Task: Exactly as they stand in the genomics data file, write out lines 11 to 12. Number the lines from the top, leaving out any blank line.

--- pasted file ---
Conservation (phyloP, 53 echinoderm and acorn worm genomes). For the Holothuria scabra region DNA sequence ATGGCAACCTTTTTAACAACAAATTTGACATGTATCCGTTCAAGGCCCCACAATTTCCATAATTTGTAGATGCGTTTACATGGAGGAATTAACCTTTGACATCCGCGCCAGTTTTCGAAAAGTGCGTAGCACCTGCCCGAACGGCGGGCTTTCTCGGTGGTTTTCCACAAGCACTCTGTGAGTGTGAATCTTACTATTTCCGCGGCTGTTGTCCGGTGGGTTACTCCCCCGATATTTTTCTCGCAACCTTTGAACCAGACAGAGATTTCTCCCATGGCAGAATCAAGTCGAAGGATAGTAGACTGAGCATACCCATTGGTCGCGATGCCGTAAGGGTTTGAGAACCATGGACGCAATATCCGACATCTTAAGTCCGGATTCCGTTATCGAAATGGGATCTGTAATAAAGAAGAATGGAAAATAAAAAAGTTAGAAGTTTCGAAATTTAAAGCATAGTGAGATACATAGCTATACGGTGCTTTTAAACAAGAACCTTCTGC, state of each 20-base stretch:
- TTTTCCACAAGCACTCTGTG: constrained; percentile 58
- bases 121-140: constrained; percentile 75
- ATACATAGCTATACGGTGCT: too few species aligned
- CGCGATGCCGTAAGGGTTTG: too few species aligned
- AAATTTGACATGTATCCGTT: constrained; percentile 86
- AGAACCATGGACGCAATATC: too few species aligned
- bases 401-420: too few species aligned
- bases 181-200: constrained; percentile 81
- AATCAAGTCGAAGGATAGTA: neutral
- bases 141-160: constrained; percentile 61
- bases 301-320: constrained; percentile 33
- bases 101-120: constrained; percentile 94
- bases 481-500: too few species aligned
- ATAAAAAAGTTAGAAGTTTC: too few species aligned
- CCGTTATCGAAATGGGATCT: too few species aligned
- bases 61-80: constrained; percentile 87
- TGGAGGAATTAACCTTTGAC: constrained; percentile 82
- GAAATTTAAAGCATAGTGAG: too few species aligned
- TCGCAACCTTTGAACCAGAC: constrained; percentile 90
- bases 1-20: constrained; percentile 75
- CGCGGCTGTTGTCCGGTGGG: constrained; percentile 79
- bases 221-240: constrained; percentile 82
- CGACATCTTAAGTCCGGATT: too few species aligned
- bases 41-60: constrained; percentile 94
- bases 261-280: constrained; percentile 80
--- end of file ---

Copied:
- bases 141-160: constrained; percentile 61
- bases 301-320: constrained; percentile 33